Friends COS calendar

Friends Colorado Springs

A subset of the Friends of the Cumbres and Toltec Scenic Railroad located in Colorado Springs, Colorado, with the mission of preservation, restoration, and interpretation of CTSRR historic assets. The Springs group is primarily involved in restoration. See below for blog archive of older postings. For a brief history of 470 please click the link below to the Friends website.

Wednesday, February 26, 2020

November-December 2019

Work on the interior of 470 was accelerating as plans are to move it to Antonito in early spring.

Assembly of the seats was completed and considerable progress was made on the partitions between the seats.  Flashing on the clerestory windows progressed nicely and installation of hardware on the lower windows was begun.  Also wind damage to the protective structure was repaired.

 Dean is working on seat assembly near the end of the car.  It seemed to be easier to put one of the frames on the floor, fit the cross braces, then place the second frame on top.

 Bill L. and Don are attaching hinges to the seat and seat back.

Tom was able to take some aerial views when he was working on the clerestory windows.  (A peeping Tom?)  Don and Bill L. are assembling a seat.

Arm rests were screwed on to the frames.

The arm rests next to the walls had to be cut slightly narrower since there was no room for an overhang.

We started work at the west end of the car and this photo shows several seat assemblies in place, as well as some of the partitions between the seats partially constructed.  The photos on the seats are used for guides in the rebuild along with plans that are available, the Carbuilder's Cyclopedia, sister cars, and other sources.  The photos are also used as displays on tours that come through the Trolley Museum.

This is a closeup of the photo on the right above showing the details of the dividers between seats, the posts to support the upper bunks, the raised upper bunks, and the sliding doors in the partitions between seats.  This photo was taken of a sister car after construction and prior to delivery.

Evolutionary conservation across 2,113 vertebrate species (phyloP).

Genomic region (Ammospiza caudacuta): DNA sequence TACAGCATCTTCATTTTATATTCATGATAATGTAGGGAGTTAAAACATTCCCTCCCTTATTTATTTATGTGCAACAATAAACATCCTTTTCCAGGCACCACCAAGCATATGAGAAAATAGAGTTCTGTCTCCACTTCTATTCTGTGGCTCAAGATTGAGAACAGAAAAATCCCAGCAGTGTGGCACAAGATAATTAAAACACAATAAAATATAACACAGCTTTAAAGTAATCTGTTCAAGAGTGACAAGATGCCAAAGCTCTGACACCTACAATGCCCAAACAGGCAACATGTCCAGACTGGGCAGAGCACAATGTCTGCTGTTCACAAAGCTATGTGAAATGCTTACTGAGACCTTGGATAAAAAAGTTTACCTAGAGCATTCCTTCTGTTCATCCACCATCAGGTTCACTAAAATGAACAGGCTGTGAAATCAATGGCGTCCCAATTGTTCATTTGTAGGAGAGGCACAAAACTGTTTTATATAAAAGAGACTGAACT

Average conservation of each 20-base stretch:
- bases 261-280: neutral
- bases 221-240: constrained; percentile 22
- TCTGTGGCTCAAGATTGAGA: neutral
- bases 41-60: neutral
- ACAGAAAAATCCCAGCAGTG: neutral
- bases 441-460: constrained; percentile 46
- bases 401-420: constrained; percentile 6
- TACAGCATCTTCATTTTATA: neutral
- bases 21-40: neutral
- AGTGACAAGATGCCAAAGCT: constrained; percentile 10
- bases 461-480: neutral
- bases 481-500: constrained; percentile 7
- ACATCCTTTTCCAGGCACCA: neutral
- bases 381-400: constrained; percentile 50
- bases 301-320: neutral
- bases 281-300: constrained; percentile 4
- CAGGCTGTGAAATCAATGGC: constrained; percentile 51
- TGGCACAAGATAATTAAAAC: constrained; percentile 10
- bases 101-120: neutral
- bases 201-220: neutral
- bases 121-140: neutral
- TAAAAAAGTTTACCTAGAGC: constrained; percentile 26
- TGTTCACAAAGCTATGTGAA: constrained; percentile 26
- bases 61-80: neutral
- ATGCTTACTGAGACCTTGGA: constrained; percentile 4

This is a view of the ladies restroom and heater areas in the southwest corner of the car.  The heater area is behind the curved wall next to the door.  In front of the curved wall will be a toilet and wash basin.

This photo shows a detail of the base of the curved wall with a grooved strip of wood that has been curved to hold the boards.  In the photo above curved pieces of wood are placed on the convex side of the wall for reinforcement.

In this photo we have moved to the other end of the car, to the area of the men's "saloon" in the northeast corner.  The partition between the hand washing area and the seat is being built.  Craig, Dean, John E. and Don are planning the next move.

This is a better view of the same partition.  There will be a seat backing up to it on this side and the men's wash station on the other side.

Another sky view showing Craig fitting the end cap on the partition.
In this photo the partition separating the men's wash station and toilet is being started.  The grooved pieces for the boards are being installed.

We began assembling the posts between the seats.  Brass castings were made on which the bunks rest when in the down or sleeping position.  Some burrs were present on the insides and needed to be filed down, which is what Bill K. is doing here.

This photo shows an assembled post.  The bottom (to the right) is screwed into the top cross frame of the seat and the top of the post is inserted into the bottom of the arch casting which is fastened to the side of the clerestory.

A close up view of the casting.  The top part of the post is square and the bottom is round.